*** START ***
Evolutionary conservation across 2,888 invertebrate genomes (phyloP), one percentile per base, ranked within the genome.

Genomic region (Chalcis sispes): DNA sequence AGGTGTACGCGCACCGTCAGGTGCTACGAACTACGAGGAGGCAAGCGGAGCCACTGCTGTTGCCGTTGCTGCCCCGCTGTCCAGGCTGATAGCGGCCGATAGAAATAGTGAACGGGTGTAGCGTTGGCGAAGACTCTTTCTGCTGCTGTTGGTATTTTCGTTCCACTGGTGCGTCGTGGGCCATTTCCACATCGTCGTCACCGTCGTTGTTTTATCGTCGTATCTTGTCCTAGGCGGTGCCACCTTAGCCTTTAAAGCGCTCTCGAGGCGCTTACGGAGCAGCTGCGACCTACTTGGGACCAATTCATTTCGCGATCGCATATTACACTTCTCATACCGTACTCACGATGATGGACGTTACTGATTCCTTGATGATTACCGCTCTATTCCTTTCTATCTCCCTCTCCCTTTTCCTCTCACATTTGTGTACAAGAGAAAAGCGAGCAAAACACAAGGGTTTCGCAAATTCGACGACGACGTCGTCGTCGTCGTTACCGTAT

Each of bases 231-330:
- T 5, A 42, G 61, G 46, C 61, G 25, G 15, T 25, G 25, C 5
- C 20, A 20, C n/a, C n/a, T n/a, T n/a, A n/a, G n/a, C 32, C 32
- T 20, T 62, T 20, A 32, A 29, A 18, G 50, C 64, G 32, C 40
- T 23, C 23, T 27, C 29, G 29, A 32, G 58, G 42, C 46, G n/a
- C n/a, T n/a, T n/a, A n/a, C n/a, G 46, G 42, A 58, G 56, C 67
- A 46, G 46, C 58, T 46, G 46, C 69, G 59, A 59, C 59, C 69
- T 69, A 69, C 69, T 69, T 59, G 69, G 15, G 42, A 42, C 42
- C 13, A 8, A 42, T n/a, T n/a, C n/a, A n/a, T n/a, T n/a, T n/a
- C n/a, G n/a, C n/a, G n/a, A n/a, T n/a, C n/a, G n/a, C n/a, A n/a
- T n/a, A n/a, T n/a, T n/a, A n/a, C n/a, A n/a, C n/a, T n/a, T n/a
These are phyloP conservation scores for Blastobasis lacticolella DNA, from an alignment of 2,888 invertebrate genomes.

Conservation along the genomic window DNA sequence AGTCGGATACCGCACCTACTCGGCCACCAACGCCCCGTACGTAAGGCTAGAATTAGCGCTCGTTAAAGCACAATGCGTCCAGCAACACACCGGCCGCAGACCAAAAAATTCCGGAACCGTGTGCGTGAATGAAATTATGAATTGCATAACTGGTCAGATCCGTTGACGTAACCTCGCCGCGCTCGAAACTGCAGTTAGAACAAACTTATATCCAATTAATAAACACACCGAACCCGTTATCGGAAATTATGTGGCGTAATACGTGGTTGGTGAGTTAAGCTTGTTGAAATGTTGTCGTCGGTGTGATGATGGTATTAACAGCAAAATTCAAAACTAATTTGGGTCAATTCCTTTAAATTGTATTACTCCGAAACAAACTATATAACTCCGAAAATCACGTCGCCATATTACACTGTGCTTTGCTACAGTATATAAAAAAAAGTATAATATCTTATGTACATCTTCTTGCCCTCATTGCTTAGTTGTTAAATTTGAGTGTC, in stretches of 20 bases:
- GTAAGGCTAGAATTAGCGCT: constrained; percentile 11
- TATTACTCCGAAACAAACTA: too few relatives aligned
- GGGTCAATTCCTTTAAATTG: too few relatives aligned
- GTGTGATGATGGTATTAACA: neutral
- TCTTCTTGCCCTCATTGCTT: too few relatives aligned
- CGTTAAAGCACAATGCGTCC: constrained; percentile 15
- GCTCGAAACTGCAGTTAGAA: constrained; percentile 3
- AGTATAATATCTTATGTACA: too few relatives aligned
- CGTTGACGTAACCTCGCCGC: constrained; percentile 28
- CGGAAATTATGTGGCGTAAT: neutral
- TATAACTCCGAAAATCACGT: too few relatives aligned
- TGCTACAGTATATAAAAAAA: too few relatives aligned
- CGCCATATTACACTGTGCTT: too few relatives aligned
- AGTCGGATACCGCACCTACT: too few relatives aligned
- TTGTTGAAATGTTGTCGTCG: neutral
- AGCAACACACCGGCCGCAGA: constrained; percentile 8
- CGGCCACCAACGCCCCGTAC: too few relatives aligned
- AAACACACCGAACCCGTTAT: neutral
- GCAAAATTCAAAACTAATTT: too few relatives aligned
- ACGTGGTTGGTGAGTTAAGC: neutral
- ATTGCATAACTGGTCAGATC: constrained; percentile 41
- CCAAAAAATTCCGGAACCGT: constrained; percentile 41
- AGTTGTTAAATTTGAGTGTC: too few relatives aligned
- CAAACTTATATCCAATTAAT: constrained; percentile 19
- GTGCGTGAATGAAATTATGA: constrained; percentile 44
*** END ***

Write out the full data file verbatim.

Evolutionary conservation across 2,888 invertebrate genomes (phyloP), one percentile per base, ranked within the genome.

Genomic region (Chalcis sispes): DNA sequence AGGTGTACGCGCACCGTCAGGTGCTACGAACTACGAGGAGGCAAGCGGAGCCACTGCTGTTGCCGTTGCTGCCCCGCTGTCCAGGCTGATAGCGGCCGATAGAAATAGTGAACGGGTGTAGCGTTGGCGAAGACTCTTTCTGCTGCTGTTGGTATTTTCGTTCCACTGGTGCGTCGTGGGCCATTTCCACATCGTCGTCACCGTCGTTGTTTTATCGTCGTATCTTGTCCTAGGCGGTGCCACCTTAGCCTTTAAAGCGCTCTCGAGGCGCTTACGGAGCAGCTGCGACCTACTTGGGACCAATTCATTTCGCGATCGCATATTACACTTCTCATACCGTACTCACGATGATGGACGTTACTGATTCCTTGATGATTACCGCTCTATTCCTTTCTATCTCCCTCTCCCTTTTCCTCTCACATTTGTGTACAAGAGAAAAGCGAGCAAAACACAAGGGTTTCGCAAATTCGACGACGACGTCGTCGTCGTCGTTACCGTAT

Each of bases 231-330:
- T 5, A 42, G 61, G 46, C 61, G 25, G 15, T 25, G 25, C 5
- C 20, A 20, C n/a, C n/a, T n/a, T n/a, A n/a, G n/a, C 32, C 32
- T 20, T 62, T 20, A 32, A 29, A 18, G 50, C 64, G 32, C 40
- T 23, C 23, T 27, C 29, G 29, A 32, G 58, G 42, C 46, G n/a
- C n/a, T n/a, T n/a, A n/a, C n/a, G 46, G 42, A 58, G 56, C 67
- A 46, G 46, C 58, T 46, G 46, C 69, G 59, A 59, C 59, C 69
- T 69, A 69, C 69, T 69, T 59, G 69, G 15, G 42, A 42, C 42
- C 13, A 8, A 42, T n/a, T n/a, C n/a, A n/a, T n/a, T n/a, T n/a
- C n/a, G n/a, C n/a, G n/a, A n/a, T n/a, C n/a, G n/a, C n/a, A n/a
- T n/a, A n/a, T n/a, T n/a, A n/a, C n/a, A n/a, C n/a, T n/a, T n/a
These are phyloP conservation scores for Blastobasis lacticolella DNA, from an alignment of 2,888 invertebrate genomes.

Conservation along the genomic window DNA sequence AGTCGGATACCGCACCTACTCGGCCACCAACGCCCCGTACGTAAGGCTAGAATTAGCGCTCGTTAAAGCACAATGCGTCCAGCAACACACCGGCCGCAGACCAAAAAATTCCGGAACCGTGTGCGTGAATGAAATTATGAATTGCATAACTGGTCAGATCCGTTGACGTAACCTCGCCGCGCTCGAAACTGCAGTTAGAACAAACTTATATCCAATTAATAAACACACCGAACCCGTTATCGGAAATTATGTGGCGTAATACGTGGTTGGTGAGTTAAGCTTGTTGAAATGTTGTCGTCGGTGTGATGATGGTATTAACAGCAAAATTCAAAACTAATTTGGGTCAATTCCTTTAAATTGTATTACTCCGAAACAAACTATATAACTCCGAAAATCACGTCGCCATATTACACTGTGCTTTGCTACAGTATATAAAAAAAAGTATAATATCTTATGTACATCTTCTTGCCCTCATTGCTTAGTTGTTAAATTTGAGTGTC, in stretches of 20 bases:
- GTAAGGCTAGAATTAGCGCT: constrained; percentile 11
- TATTACTCCGAAACAAACTA: too few relatives aligned
- GGGTCAATTCCTTTAAATTG: too few relatives aligned
- GTGTGATGATGGTATTAACA: neutral
- TCTTCTTGCCCTCATTGCTT: too few relatives aligned
- CGTTAAAGCACAATGCGTCC: constrained; percentile 15
- GCTCGAAACTGCAGTTAGAA: constrained; percentile 3
- AGTATAATATCTTATGTACA: too few relatives aligned
- CGTTGACGTAACCTCGCCGC: constrained; percentile 28
- CGGAAATTATGTGGCGTAAT: neutral
- TATAACTCCGAAAATCACGT: too few relatives aligned
- TGCTACAGTATATAAAAAAA: too few relatives aligned
- CGCCATATTACACTGTGCTT: too few relatives aligned
- AGTCGGATACCGCACCTACT: too few relatives aligned
- TTGTTGAAATGTTGTCGTCG: neutral
- AGCAACACACCGGCCGCAGA: constrained; percentile 8
- CGGCCACCAACGCCCCGTAC: too few relatives aligned
- AAACACACCGAACCCGTTAT: neutral
- GCAAAATTCAAAACTAATTT: too few relatives aligned
- ACGTGGTTGGTGAGTTAAGC: neutral
- ATTGCATAACTGGTCAGATC: constrained; percentile 41
- CCAAAAAATTCCGGAACCGT: constrained; percentile 41
- AGTTGTTAAATTTGAGTGTC: too few relatives aligned
- CAAACTTATATCCAATTAAT: constrained; percentile 19
- GTGCGTGAATGAAATTATGA: constrained; percentile 44